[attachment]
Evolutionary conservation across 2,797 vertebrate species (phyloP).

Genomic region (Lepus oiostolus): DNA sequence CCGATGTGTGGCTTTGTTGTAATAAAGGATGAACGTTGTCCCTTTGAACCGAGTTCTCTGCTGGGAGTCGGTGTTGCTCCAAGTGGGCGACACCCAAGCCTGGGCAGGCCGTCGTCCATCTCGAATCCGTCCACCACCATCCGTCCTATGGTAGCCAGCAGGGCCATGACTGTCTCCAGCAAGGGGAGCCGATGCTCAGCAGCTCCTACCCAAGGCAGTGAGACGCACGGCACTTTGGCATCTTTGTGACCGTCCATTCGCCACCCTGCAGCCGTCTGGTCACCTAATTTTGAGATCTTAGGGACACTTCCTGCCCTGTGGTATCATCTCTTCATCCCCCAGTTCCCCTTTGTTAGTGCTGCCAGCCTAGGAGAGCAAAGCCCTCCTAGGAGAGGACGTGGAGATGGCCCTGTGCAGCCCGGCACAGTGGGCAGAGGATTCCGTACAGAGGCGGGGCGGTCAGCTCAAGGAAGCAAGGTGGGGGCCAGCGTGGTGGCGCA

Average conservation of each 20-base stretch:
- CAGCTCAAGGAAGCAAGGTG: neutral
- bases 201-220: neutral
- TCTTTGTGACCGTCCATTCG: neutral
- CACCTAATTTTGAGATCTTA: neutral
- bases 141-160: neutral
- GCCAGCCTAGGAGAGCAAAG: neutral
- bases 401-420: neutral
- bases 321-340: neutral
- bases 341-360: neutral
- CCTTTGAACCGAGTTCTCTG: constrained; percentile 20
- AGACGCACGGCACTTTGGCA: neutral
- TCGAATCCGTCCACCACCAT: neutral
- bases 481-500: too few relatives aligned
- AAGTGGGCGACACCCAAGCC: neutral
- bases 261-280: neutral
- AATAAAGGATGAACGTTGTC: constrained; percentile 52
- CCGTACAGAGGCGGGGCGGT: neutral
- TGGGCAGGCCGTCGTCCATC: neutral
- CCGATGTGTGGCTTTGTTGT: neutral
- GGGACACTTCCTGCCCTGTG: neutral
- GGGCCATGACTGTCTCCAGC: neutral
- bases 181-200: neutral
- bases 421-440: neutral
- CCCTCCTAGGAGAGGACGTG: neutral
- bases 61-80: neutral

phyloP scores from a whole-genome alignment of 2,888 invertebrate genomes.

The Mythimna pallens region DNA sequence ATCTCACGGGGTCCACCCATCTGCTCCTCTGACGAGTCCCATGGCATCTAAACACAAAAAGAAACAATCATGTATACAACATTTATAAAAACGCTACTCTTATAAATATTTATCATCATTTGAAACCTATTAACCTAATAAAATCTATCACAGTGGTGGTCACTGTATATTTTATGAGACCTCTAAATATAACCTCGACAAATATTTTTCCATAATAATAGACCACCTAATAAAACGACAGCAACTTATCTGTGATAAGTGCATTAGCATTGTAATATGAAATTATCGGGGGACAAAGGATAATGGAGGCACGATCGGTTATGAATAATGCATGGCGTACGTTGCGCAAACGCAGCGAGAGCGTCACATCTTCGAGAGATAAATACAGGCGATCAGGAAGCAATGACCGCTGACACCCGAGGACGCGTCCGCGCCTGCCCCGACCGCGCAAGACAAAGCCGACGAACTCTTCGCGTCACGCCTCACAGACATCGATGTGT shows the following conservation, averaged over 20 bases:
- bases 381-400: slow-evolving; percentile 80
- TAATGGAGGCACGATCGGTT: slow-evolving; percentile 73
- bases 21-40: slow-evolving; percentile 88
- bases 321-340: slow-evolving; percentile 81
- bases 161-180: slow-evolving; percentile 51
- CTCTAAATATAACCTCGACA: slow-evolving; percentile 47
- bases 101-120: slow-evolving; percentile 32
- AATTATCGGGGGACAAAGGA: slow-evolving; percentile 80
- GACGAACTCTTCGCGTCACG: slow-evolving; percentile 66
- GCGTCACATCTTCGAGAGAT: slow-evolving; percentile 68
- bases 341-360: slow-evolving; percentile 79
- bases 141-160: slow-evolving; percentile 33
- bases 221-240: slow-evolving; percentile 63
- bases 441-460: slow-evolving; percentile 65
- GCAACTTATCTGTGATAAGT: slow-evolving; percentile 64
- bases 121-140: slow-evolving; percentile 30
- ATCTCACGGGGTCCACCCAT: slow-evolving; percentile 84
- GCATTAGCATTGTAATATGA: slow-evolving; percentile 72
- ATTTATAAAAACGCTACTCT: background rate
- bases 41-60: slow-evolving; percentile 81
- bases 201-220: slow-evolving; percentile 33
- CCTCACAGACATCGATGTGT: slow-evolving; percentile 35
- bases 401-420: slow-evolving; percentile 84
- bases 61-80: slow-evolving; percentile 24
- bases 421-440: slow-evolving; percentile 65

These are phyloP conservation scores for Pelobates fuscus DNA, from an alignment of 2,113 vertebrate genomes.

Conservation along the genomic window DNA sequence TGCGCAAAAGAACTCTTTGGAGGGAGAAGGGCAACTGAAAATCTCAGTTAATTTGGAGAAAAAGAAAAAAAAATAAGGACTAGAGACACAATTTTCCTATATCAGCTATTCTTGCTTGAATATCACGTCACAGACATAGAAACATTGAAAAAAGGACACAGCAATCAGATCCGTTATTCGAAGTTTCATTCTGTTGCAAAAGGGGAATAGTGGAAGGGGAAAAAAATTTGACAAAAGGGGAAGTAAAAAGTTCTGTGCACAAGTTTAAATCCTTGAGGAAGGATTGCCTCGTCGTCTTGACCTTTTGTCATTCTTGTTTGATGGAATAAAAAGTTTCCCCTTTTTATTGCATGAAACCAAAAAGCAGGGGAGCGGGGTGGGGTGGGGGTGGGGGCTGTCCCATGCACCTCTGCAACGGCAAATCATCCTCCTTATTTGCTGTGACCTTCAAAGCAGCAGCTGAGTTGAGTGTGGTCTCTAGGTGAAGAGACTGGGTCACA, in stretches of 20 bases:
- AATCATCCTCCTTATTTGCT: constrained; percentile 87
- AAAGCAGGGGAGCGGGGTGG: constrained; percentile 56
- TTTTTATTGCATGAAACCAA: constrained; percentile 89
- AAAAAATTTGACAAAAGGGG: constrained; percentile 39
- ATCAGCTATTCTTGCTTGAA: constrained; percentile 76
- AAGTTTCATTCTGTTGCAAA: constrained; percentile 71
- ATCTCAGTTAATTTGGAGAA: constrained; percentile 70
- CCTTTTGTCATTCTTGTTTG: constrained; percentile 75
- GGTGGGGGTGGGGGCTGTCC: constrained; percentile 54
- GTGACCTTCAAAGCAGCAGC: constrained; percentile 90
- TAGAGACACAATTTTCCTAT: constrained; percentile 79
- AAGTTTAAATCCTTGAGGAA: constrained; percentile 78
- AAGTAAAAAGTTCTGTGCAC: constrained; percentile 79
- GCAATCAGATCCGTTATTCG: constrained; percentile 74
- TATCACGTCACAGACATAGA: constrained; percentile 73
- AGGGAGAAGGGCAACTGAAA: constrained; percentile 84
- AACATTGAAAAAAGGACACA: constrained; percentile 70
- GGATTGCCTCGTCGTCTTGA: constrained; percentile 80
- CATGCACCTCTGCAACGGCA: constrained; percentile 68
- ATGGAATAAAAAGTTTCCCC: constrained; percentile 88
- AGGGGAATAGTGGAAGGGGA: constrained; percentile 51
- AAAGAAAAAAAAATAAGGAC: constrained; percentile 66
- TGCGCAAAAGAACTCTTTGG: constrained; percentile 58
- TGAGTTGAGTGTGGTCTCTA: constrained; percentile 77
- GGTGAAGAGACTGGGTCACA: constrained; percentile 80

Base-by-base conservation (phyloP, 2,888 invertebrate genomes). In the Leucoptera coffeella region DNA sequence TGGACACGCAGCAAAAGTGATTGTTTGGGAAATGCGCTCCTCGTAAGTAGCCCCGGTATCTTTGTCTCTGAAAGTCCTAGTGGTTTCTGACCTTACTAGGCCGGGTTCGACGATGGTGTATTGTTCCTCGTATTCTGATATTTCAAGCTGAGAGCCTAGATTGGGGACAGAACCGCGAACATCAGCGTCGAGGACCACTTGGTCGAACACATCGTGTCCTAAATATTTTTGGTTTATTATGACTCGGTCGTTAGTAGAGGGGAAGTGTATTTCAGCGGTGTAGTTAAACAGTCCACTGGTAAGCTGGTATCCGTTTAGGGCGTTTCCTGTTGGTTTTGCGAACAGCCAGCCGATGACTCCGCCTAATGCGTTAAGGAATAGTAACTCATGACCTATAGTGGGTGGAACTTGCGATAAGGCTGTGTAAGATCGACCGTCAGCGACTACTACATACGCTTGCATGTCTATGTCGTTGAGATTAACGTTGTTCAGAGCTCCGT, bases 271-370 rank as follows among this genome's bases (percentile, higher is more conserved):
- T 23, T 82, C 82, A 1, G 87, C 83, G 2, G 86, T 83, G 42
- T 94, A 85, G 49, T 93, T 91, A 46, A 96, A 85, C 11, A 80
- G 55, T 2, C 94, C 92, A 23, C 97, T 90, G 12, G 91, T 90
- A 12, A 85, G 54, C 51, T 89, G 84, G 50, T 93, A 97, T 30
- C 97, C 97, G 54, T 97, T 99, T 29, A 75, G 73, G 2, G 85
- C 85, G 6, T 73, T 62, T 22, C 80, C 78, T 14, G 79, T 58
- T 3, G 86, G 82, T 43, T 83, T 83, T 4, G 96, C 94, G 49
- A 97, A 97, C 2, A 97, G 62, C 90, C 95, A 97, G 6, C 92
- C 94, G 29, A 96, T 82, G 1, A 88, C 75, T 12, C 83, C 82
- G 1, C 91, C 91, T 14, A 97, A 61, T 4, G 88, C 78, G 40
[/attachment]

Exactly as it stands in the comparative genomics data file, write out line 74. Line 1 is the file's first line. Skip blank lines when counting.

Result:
- AACATTGAAAAAAGGACACA: constrained; percentile 70